Cyber attacks may multiply, but Canada will not have the tools necessary to effectively fight hackers before 2023.
For now, the country’s police forces are doing with the means at hand.
In 2018, Ottawa commissioned the Royal Canadian Mounted Police (RCMP) to set up the National Cybercrime Coordination Group (GNC3), at a cost of $ 23 million per year.
This unit must set up various systems to allow the police services to analyze incidents, to make links between them and to produce “more precise information on the threats”, explains the federal police force.
The catch: these powerful tools will take another two years.
“We still do not have a national mechanism to record information on cyber attacks,” recognizes Henry Saint-Fleur, investigator at GNC3.
All the police forces in the country, including the Sûreté du Québec (SQ), nevertheless rely on the RCMP to provide cutting-edge expertise in this area.
The SQ relies on a team of 25 cyber investigators. They systematically refer to GNC3 to centralize information and facilitate communication with other nations.
“We have a partnership with them, but they are not yet at full power,” said a source among the senior officers of the division, however.
“We follow a schedule that has been set,” explains Mr. Saint-Fleur. If we had started this 15 years earlier, like the Americans and the Europeans, we might already have a system in place … But there is no delay. “
Our Bureau of Investigation questioned the office of Federal Public Safety Minister Bill Blair on this matter. His press secretary, Mary-Liz Power, only sent us general statements on cybersecurity, ignoring our questions.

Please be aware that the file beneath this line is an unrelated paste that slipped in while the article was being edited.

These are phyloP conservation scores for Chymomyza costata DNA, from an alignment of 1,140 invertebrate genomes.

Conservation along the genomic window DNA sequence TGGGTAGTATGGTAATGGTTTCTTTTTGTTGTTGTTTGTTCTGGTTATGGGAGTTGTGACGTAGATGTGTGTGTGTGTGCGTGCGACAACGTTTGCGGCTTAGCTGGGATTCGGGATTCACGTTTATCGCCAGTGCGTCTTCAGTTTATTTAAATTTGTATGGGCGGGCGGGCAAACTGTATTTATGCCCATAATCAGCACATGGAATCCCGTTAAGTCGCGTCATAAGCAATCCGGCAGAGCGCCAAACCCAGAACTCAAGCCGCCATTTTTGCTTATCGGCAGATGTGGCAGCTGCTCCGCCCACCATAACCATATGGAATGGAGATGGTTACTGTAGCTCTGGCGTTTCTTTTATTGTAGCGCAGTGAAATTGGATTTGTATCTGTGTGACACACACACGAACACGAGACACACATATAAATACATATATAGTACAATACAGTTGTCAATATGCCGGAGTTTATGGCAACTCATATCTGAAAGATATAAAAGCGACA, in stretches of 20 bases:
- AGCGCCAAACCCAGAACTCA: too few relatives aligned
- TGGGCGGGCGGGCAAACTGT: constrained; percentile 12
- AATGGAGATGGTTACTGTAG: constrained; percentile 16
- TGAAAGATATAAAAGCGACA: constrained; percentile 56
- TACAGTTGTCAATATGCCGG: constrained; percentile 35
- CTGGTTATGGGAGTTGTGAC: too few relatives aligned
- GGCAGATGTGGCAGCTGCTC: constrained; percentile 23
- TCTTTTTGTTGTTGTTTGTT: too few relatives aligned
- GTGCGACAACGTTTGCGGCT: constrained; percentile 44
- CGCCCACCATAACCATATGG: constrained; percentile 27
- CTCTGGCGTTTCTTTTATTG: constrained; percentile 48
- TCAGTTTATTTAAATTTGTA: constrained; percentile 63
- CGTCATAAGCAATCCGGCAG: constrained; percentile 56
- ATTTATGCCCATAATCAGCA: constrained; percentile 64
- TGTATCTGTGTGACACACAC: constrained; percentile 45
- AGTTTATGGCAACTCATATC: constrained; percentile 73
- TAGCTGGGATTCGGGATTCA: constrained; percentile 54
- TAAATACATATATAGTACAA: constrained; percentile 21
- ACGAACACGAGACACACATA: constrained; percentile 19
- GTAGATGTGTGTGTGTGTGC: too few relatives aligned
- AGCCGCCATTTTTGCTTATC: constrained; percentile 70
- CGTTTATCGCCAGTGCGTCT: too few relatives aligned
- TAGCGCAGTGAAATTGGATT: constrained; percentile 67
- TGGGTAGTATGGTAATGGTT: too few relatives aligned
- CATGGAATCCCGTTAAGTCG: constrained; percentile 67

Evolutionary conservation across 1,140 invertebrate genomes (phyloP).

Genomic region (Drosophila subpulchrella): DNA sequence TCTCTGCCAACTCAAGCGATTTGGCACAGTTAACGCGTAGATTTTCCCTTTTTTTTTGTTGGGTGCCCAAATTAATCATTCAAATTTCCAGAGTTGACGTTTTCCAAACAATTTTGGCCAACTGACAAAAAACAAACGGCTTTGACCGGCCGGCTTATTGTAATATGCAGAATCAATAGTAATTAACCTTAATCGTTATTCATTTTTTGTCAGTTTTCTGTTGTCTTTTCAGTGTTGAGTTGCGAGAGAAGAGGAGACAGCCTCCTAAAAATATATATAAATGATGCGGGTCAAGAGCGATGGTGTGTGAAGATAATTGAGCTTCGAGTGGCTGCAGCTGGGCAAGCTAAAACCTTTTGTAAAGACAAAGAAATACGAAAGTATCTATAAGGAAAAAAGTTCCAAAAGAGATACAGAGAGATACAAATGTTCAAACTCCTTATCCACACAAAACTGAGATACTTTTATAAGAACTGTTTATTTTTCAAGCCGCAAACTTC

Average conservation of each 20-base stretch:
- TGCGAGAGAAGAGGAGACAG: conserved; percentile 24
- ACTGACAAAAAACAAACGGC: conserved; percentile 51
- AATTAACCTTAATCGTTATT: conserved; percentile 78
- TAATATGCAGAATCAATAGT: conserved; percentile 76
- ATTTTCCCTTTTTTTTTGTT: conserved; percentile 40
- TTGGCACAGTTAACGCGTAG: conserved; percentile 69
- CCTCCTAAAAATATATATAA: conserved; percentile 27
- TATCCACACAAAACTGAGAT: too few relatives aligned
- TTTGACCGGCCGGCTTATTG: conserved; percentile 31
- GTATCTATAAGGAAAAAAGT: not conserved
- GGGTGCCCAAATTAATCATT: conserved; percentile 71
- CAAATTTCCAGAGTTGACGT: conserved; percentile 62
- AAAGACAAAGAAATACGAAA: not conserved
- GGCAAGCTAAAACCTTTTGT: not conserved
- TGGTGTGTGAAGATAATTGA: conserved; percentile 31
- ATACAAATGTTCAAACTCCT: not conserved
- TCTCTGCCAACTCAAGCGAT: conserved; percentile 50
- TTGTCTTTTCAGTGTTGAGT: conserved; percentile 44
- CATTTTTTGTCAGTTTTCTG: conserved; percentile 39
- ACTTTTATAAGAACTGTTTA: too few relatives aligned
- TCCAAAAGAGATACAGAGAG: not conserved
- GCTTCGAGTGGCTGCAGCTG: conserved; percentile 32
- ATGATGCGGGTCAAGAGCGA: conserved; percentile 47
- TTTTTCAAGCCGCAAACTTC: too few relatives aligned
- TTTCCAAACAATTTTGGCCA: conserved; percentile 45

The Ottawa model is inspired by the Federal Bureau of Investigation (FBI) Internet Crime Complaint Center, established in 2000, and the Australian Cyber Security Center, which has been in existence since 2014.
Consultant and former National Defense computer security officer Steve Waterhouse believes Ottawa should have gone much faster.
“It’s a kind of ability that should have been there 10 years ago,” he says.
Today, however, the government should stick to the plan, in order to avoid bad decisions.
Either way, “the chances that the perpetrators of these crimes will be prosecuted are close to zero,” says Brett Callow, cyberthreat analyst for the Emsisoft antivirus firm.
Hackers, who can strike from any computer anywhere in the world, are by their very nature almost impossible to spot.
Companies refuse to pay ransomware
Sensitive information found online:
- Employee phone numbers
- Plans and quotes for work
The Conti group hackers hit the Quebec City refrigeration and ventilation services company in October.
“It happened on a Saturday,” said general manager Steve Roy. It was on Monday morning when we arrived at the office that we realized that with the waiters, there was nothing more working. “
The Noël Group went without access to its network for a week. As the company refused to pay the hackers, they posted the documents they stole from it on the internet.
Our Bureau of Investigation was able to examine them. They contain several employee health statements completed due to the COVID-19 pandemic. The documents mention in particular their telephone numbers.
- All data on the servers of 9 of its 13 clinics
In September, one of the largest networks of veterinary clinics in Quebec refused to pay the ransom of US $ 1 million (CAD $ 1.31 million) demanded by cyber hackers. Two months later, he still hasn’t finished repairing the damage.
“They probably came in through a file attached to an email,” says Sébastien Kfoury, president of Groupe Vétéri Médic inc., Which has 650 employees.
The pirates used Ryuk. This Russian-origin ransomware also hit a series of American hospitals at the end of October, some of which paid the criminals.
“We had to shut everything down completely, disconnect our databases, telephones, computers,” says Mr. Kfoury. It cost us at least $ 1 million. “
It’s almost the same amount the hackers were asking for, but he has no regrets.
“There is nothing to do,” he said. This isencryption military. The only trick is not to give them money. “